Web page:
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Philosophy & Religion | Bishop Hurst Lecture Series

The Bishop John Fletcher Hurst Philosophy Lecture was initiated by the Department of Philosophy and Religion and named for the founder of American University, who was himself a philosopher. Offered annually in the spring, it brings to the American University campus some of the most distinguished thinkers from this country and abroad. As a result, our students have immediate contact with those shaping philosophical theory in many fields. The department has consistently invited lecturers who are working on the frontiers of contemporary thought and who are relevant to many other disciplines, including aesthetics, the social and natural sciences, history, literature, ethics and the philosophy of religion.

56th Annual Bishop Hurst Lecture
Spring 2015

"Civic Art of Remembrance and the Democratic Imagination"

Michele M. Moody-Adams

Joseph Straus Professor of Political Philosophy and Legal Theory

Columbia University

Friday, March 27, 2015
Butler Boardroom
1:00 p.m.

 

About Michele M. Moody Adams

Michele M. Moody-Adams

Michele Moody-Adams is the current Joseph Straus Professor of Political Philosophy and Legal Theory at Columbia University, where she served as Dean of Columbia College and Vice President for Undergraduate Education from 2009-2011. Before Columbia, she taught at Cornell University, where she was Vice Provost for Undergraduate Education and Director of the Program on Ethics and Public Life. She has also taught at Wellesley College, the University of Rochester and Indiana University, where she served as an Associate Dean.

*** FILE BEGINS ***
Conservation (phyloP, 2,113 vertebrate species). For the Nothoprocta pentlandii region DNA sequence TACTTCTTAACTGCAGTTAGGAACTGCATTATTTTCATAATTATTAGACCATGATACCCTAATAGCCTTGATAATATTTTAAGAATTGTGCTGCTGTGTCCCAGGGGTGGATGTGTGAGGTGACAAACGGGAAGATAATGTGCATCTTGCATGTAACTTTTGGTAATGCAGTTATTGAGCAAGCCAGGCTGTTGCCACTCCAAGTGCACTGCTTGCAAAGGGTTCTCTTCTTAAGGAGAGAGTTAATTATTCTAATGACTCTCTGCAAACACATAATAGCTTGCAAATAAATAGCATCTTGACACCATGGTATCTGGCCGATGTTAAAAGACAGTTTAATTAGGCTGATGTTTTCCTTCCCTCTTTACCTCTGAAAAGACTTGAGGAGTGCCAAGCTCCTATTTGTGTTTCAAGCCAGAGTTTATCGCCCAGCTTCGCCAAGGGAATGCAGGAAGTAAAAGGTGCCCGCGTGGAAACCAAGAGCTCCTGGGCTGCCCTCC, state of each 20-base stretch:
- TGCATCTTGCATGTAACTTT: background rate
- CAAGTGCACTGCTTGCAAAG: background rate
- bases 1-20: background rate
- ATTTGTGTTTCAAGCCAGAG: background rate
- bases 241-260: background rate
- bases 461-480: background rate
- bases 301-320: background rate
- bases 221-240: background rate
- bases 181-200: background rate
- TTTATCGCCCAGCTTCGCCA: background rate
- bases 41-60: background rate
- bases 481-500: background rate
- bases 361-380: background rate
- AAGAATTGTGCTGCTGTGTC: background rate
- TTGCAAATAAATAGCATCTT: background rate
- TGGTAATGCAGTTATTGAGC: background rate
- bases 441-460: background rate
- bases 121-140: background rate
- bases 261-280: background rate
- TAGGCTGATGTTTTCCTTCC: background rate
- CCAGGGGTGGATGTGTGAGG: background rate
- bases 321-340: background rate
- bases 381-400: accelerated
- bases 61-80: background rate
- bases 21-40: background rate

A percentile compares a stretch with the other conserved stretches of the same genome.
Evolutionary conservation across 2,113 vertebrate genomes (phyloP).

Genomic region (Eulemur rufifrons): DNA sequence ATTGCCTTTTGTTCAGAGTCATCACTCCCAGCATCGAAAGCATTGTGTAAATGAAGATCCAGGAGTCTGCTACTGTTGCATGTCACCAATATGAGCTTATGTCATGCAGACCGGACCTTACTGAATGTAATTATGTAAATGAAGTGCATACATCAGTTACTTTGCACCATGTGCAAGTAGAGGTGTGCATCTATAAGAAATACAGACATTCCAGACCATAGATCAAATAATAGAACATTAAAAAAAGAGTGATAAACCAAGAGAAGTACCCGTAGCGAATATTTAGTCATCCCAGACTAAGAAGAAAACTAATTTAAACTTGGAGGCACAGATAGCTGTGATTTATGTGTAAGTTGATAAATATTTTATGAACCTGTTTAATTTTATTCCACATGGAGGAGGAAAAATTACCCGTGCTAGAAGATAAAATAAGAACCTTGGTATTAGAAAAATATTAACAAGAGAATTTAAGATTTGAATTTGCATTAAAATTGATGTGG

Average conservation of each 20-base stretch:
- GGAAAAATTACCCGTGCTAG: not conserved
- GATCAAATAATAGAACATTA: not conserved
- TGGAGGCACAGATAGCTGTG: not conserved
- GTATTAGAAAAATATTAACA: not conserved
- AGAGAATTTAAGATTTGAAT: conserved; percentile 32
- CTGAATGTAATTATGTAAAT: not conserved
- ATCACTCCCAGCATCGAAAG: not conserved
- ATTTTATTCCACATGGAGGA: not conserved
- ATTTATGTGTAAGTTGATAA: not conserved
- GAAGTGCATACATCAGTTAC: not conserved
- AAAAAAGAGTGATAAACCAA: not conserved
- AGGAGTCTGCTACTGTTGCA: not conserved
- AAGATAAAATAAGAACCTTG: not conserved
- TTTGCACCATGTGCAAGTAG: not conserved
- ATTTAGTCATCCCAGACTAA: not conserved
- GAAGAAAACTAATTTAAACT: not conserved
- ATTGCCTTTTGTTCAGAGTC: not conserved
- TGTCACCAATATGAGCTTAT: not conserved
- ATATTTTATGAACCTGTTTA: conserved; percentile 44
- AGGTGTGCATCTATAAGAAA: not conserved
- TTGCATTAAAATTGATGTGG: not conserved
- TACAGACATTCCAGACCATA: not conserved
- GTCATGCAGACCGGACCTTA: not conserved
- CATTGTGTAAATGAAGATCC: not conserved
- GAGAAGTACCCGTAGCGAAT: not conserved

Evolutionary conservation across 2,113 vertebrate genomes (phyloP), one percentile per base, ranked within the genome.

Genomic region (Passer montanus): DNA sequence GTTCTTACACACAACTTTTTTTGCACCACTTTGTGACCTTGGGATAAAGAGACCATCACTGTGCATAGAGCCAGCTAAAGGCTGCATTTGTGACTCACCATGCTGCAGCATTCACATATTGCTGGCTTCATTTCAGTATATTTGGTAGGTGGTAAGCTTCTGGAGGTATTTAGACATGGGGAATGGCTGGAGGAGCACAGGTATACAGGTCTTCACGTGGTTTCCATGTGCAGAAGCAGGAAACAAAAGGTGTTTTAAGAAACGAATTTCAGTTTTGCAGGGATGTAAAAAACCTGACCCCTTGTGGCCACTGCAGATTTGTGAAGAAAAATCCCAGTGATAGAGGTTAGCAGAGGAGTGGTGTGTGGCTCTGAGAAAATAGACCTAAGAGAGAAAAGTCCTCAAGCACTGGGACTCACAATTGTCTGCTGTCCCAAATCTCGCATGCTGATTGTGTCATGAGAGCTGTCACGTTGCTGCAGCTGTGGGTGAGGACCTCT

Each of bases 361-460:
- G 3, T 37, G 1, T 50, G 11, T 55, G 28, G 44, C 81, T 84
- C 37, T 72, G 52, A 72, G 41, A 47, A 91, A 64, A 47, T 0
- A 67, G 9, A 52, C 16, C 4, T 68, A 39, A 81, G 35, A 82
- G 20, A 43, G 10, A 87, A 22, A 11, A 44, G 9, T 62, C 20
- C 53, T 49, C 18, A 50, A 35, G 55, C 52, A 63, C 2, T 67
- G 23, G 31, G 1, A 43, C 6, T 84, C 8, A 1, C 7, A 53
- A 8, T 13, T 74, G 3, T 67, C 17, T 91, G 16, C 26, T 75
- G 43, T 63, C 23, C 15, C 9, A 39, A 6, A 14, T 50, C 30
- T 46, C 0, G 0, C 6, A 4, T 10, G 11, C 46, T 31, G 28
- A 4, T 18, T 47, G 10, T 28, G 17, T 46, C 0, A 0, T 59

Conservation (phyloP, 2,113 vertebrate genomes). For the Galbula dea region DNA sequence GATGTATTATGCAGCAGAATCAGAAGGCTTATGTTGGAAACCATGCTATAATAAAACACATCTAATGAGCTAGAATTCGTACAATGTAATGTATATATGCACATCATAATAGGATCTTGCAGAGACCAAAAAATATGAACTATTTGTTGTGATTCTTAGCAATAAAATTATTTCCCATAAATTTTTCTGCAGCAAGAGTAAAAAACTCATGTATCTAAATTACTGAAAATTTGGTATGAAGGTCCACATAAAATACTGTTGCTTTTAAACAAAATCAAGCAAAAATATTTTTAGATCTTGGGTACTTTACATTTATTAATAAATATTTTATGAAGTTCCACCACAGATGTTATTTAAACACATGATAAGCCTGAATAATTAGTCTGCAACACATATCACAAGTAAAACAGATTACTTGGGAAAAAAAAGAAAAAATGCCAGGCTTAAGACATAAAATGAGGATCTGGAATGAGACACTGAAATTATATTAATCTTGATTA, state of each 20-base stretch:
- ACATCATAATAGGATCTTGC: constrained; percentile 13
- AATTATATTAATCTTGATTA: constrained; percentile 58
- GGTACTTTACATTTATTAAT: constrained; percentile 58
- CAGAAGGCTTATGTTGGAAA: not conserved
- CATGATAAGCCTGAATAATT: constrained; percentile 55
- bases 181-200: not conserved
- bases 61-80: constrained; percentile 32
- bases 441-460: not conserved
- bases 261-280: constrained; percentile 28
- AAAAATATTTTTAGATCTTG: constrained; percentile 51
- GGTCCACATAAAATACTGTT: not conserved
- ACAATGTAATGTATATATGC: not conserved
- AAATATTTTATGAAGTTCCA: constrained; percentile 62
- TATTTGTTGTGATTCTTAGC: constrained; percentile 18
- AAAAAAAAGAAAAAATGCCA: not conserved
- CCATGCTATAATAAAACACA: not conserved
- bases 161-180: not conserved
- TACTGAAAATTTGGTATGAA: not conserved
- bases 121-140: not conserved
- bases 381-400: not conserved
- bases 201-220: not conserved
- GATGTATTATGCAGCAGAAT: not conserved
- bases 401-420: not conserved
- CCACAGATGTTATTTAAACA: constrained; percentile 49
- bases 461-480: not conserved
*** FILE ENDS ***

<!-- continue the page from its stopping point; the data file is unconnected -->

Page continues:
Moody-Adams has published articles on equality and social justice, moral psychology and the virtues, and the philosophical implications of gender and race. She is also the author of a widely cited book on moral relativism, Fieldwork in Familiar Places: Morality, Culture and Philosophy. Her current work includes articles on academic freedom, equal educational opportunity, and democratic disagreement. She is at work on a book tentatively entitled Renewing Democracy, on the political institutions and political culture essential to achieving justice and promoting stability in multicultural democracies.